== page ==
Court name
Northern Local Division
Case number
HC-NLD-CIV-ACT-OTH 49 of 2020
Title

Haimbodi v Immanuel (HC-NLD-CIV-ACT-OTH 49 of 2020) [2022] NAHCNLD 107 (06 October 2022);

Media neutral citation
[2022] NAHCNLD 107
Case summary:

Civil Procedure - Mandament van spolie - Requirements - Applicant must allege and prove peaceful and undisturbed possession and deprivation of possession.

Headnote and holding:

The plaintiff instituted action seeking an order directing the first defendant to remove the barrier created on a portion of land occupied by the plaintiff. The plaintiff’s case is that the land in dispute was ceded to him and that he leases it from the second defendant. The plaintiff was in the process of developing the land when the first defendant put up the barrier in order to prevent the plaintiff from having access to the land. The plaintiff claims that he is entitled to relief of the mandament van spolie.

 

The first defendant defended the action and maintained that he acquired the said piece of land from the Traditional Authority. He argued that the plaintiff did not make out a case for the relief sought.

 

Held, that in spoliation proceedings, an applicant must allege and prove peaceful and undisturbed possession of the property in question and an unlawful deprivation of that possession by the respondent.

 

Held, that although the plaintiff did not specifically follow the words required to be alleged in spoliation proceedings, his pleadings sufficiently informed the first defendant of the case he had to meet.

 

Held, that there was no suggestion that the manner in which the plaintiff pleaded his case was prejudicial to the first defendant’s case.

 

Held, that the pleadings disclose a cause of action and the first defendant, duly represented by a legal practitioner, did not raise an exception to the plaintiff’s particulars of claim.

 

Held, that the plaintiff made out a case that he is the rightful occupant of the land in dispute which he leases from the second defendant, which occupation the first defendant did not dispute. This, coupled with the first defendant’s actions of preventing the plaintiff from accessing the land shows that the plaintiff was visibly in possession of the land.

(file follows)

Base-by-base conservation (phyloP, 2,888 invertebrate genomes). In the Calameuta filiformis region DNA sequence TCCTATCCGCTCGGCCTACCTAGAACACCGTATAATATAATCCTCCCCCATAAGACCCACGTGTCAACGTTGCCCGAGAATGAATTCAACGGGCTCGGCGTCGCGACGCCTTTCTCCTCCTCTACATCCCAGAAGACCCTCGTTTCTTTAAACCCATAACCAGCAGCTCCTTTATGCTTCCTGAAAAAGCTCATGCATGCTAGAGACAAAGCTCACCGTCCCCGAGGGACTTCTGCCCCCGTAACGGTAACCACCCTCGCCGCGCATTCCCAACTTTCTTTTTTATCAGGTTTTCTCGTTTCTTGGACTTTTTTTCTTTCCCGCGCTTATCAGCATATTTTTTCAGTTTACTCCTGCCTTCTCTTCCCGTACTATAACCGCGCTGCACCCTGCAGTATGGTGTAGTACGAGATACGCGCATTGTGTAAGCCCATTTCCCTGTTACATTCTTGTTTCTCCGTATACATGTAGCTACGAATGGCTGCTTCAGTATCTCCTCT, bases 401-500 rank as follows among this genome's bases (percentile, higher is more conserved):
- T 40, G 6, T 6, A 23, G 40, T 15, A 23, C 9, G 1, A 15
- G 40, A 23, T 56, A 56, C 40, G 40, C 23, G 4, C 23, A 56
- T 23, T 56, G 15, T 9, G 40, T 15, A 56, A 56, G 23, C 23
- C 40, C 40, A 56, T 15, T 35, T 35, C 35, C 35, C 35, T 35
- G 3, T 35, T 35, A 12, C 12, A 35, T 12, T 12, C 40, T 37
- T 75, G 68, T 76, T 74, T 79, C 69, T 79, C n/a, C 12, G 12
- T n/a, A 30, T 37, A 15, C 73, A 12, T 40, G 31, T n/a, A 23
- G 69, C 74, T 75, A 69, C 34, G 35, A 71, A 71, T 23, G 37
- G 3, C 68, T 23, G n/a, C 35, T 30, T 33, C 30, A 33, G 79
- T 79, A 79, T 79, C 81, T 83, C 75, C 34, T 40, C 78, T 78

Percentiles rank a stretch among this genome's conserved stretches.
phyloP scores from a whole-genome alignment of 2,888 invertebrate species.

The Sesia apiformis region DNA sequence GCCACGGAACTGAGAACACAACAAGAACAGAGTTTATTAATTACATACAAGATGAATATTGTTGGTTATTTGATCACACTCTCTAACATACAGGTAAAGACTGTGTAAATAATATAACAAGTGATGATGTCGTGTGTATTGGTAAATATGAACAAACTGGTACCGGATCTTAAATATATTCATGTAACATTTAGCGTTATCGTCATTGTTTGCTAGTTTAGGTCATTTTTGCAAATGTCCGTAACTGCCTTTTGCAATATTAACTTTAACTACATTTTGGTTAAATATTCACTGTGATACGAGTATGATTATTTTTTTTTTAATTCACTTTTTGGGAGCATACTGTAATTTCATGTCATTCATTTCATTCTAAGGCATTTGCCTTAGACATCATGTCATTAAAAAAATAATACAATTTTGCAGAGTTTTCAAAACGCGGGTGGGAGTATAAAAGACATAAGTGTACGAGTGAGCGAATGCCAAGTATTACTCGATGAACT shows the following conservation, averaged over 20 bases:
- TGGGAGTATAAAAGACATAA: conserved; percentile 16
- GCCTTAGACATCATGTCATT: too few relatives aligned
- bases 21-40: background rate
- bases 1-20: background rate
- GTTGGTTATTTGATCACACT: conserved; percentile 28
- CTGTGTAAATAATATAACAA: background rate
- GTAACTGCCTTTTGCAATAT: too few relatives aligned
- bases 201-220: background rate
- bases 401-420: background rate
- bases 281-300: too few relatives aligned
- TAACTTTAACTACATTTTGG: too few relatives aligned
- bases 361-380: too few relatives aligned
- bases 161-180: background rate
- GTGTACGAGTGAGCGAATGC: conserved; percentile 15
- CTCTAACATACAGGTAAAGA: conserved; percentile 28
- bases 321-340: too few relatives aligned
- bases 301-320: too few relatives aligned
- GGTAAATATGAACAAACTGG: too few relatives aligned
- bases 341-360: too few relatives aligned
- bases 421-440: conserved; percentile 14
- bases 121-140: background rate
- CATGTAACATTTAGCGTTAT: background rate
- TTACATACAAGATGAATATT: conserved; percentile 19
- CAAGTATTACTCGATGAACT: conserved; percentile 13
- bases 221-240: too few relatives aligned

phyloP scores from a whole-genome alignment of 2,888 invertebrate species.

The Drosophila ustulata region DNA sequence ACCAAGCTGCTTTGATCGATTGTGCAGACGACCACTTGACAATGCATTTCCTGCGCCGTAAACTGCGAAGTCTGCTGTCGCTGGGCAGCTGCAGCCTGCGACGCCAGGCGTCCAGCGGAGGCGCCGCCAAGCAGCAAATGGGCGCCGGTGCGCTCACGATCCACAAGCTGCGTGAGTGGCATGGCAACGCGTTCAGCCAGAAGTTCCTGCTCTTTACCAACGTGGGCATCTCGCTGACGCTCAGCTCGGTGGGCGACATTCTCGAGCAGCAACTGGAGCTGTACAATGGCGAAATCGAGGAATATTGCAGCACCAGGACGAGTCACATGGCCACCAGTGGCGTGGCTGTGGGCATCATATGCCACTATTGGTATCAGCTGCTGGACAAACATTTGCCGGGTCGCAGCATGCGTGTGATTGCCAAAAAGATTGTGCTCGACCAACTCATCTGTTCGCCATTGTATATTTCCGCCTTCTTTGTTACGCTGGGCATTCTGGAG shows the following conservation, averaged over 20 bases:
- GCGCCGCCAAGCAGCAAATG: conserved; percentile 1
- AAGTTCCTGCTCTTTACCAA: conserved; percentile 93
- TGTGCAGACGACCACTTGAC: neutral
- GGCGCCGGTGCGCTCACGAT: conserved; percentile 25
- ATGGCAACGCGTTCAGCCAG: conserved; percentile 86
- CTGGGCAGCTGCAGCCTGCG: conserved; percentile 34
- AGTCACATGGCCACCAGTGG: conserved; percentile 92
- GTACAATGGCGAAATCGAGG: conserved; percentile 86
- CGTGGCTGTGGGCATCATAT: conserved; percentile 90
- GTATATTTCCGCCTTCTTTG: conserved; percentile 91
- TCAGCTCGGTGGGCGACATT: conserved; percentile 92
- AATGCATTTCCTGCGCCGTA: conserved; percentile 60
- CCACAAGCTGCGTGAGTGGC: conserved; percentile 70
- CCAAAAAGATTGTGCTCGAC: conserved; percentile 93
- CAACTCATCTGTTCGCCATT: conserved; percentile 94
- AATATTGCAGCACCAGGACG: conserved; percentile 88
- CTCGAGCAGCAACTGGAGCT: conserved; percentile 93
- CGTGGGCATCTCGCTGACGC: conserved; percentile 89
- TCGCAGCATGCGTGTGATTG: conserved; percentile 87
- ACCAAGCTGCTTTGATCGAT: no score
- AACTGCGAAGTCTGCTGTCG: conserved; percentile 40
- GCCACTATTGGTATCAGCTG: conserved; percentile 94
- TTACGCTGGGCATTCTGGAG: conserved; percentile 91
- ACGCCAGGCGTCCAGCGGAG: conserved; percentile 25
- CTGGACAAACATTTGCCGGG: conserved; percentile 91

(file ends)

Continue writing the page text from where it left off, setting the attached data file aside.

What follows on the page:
Held, that as a result of the actions by the first defendant, the plaintiff has been prevented from proceeding with his construction on the land and continues to suffer damages.

 

Held, that in protecting his interests, the first defendant did not invoke the aid of the law but resorted to self-help.

 

In the result, the first defendant was ordered to remove the barrier he created.

Coram
Munsu AJ

REPUBLIC OF NAMIBIA

HIGH COURT OF NAMIBIA, NORTHERN LOCAL DIVISION

 

JUDGMENT

 

Case no: HC-NLD-CIV-ACT-OTH-2020/00049

 

In the matter between:

 

 

ASSER HAIMBODI                                                                                   PLAINTIFF

 

 

and

 

DAVID IMMANUEL                                                                       1ST DEFENDANT

HELAO NAFIDI TOWN COUNCIL                                                 2ND DEFENDANT

 

 

Neutral Citation:    Haimbodi v Immanuel (HC-NLD-CIV-ACT-OTH-2020/00049) [2022] NAHCNLD 107 (06 October 2022)

 

CORAM:      MUNSU AJ

Heard:          24 May 2022, 28 June 2022.

Delivered:    06 October 2022

 

Flynote:       Civil Procedure - Mandament van spolie - Requirements - Applicant must allege and prove peaceful and undisturbed possession and deprivation of possession.  

 

Summary:    The plaintiff instituted action seeking an order directing the first defendant to remove the barrier created on a portion of land occupied by the plaintiff. The plaintiff’s case is that the land in dispute was ceded to him and that he leases it from the second defendant. The plaintiff was in the process of developing the land when the first defendant put up the barrier in order to prevent the plaintiff from having access to the land. The plaintiff claims that he is entitled to relief of the mandament van spolie.

 

The first defendant defended the action and maintained that he acquired the said piece of land from the Traditional Authority. He argued that the plaintiff did not make out a case for the relief sought.

 

Held, that in spoliation proceedings, an applicant must allege and prove peaceful and undisturbed possession of the property in question and an unlawful deprivation of that possession by the respondent.

 

Held, that although the plaintiff did not specifically follow the words required to be alleged in spoliation proceedings, his pleadings sufficiently informed the first defendant of the case he had to meet.

 

Held, that there was no suggestion that the manner in which the plaintiff pleaded his case was prejudicial to the first defendant’s case.

 

Held, that the pleadings disclose a cause of action and the first defendant, duly represented by a legal practitioner, did not raise an exception to the plaintiff’s particulars of claim.

 

Held, that the plaintiff made out a case that he is the rightful occupant of the land in dispute which he leases from the second defendant, which occupation the first defendant did not dispute. This, coupled with the first defendant’s actions of preventing the plaintiff from accessing the land shows that the plaintiff was visibly in possession of the land.

 

Held, that as a result of the actions by the first defendant, the plaintiff has been prevented from proceeding with his construction on the land and continues to suffer damages.